Physicians with good bedside manner are pretty awesome
I am grateful for the way in which Dr. Silberman has explained everything at each step of the way. I appreciate the fact that he respects the role of running in my sanity (even though he does say, repeatedly, “you know, you don’t have to exercise at 170 bpm to be fit”).
Good nurses are pretty awesome
I am a little fuzzy on my ability to evaluate the performance of some of the nurses, but all the ones I was “with it” for were great. They were patient, answered my questions, and provided plenty of attention (along with a nifty “discharge note” (below) and a follow-up phone call the evening I was discharged. My last nurse had an interesting mantra — “be assertive” — she said it ten times if she said it once. She’s right of course but it still struck me as interesting.
Remember that post I wrote about how hard it is to get a wheelchair at TMH?
I have to admit, when I remembered (duh) that I would need one of those very same wheelchairs to transport me out of my room and down to my car, I was a little afraid the staff would see my name and all of a sudden develop a very lengthy d e l a y! But my complaint was never about the transportation staff themselves, just the challenging process of getting a wheelchair for my father-in-law, and I am happy to report my chariot arrived to sweep me away from the hospital relatively promptly.
Frequent naps and permission to “take it easy” are awesome
I was told to avoid running/exercise (sigh) and not lift anything heavier than ten pounds for a week. As much as I have missed my usual high-intensity, rapid-fire life, I have to admit having permission to take it easy has its bonuses too. I have probably taken more naps in the past week than I have in the past year (or five…). I think I needed the rest.
Not running is not awesome
Double negative that may be … but if you know me, or if you have had your own period of enforced non-running, you know what I mean. All of a sudden everyone’s off-hand remarks on social media about their “quick three-milers,” “couldn’t help signing up for another race,” and “awful run but I am glad I did it” seem like they are coming from a completely different universe. My paper workout chart, my Training Peaks, and my Daily Mile are all completely blank this week. So is my endorphin quota. It’s odd and not awesome.
So much of your running mojo is in your head
This has messed with my mental status. As much as I have advocated endlessly for the power of the back of the pack, for the fact that every mile matters, for the fact that runners should all support one another, the truth is that I have felt very close to the edge of being excommunicated from the runner fraternity (and I know if anyone else said all that to me I would immediately jump on them and tell them the thousand reasons why they still belong). I’m just keeping it real here. I have finally gotten a little tiny bit of traction and credibility as a Fitfluential Ambassador and am having to work hard to convince myself I still belong.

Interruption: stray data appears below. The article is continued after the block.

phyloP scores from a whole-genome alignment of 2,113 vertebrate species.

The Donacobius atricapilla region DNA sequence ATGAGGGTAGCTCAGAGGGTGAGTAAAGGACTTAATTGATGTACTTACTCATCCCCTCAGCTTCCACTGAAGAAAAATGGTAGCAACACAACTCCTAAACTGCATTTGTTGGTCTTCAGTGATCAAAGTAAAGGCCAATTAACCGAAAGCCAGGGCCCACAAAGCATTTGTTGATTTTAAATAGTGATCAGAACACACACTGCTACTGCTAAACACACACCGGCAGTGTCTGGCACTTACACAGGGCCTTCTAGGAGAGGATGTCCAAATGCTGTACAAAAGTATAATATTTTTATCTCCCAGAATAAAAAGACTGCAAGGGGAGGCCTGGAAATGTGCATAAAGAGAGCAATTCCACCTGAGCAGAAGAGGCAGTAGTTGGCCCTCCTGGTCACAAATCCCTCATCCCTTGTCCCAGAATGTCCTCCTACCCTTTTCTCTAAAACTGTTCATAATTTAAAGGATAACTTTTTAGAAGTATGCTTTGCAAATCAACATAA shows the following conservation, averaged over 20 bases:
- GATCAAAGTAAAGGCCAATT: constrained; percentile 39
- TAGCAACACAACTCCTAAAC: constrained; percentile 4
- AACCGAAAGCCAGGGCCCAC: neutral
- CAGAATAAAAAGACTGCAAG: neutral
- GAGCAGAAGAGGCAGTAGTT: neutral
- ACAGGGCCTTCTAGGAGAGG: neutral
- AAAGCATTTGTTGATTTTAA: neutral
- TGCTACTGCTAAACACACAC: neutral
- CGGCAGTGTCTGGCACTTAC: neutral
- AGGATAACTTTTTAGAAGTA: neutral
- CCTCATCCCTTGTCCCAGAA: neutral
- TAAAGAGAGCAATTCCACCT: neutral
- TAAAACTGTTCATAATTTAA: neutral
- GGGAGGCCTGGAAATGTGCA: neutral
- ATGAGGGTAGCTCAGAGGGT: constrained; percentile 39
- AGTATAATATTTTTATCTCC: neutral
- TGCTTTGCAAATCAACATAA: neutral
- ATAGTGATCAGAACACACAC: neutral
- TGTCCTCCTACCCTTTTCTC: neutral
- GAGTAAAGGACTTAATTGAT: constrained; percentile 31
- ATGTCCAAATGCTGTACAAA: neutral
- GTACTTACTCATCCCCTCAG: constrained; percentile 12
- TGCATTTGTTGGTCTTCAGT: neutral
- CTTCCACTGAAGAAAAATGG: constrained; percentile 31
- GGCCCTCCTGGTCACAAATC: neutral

Not running messes with your nutrition
One beautiful thing about running combined with relatively clean eating habits was that I had a little wiggle room to treat myself to “fun food” occasionally. A few weeks prior to the procedure I announced to my coach that I was “tired of logging.” Although I knew what to do to maintain my weight, I also know how easy it is to wander once you are no longer making yourself accountable. Logging and reporting my food logs to my coach every night incentivized me to, for example, have salads on hand for lunches, to skip bread in the evenings, and to keep the long-term goal in mind.
And I think that’s the rub now: there is no long term goal now that I have ditched the sub-30 5K. The things I run for still exist: Gareth, Charity Miles, my team at KR Endurance, my running friends, my health and my sanity.
The challenge is getting my head (and my heart) back in it.
****NOTE: I really hate talking endlessly about myself like I have ended up doing throughout this cardiac health journey. I continue because I know it has helped me to read of other people’s experiences. It’s a scary and lonely feeling to feel like “the only one” facing this type of issue. A lot of people have helped me, especially Mary Jean Yon. While I don’t feel ready to be anyone’s lifeline yet, it is important to know you are not alone, and to be your own most assertive advocate when it comes to your health. That’s why I keep talking about it. Maybe next week I’ll post about dancing unicorn kittens or something lighter!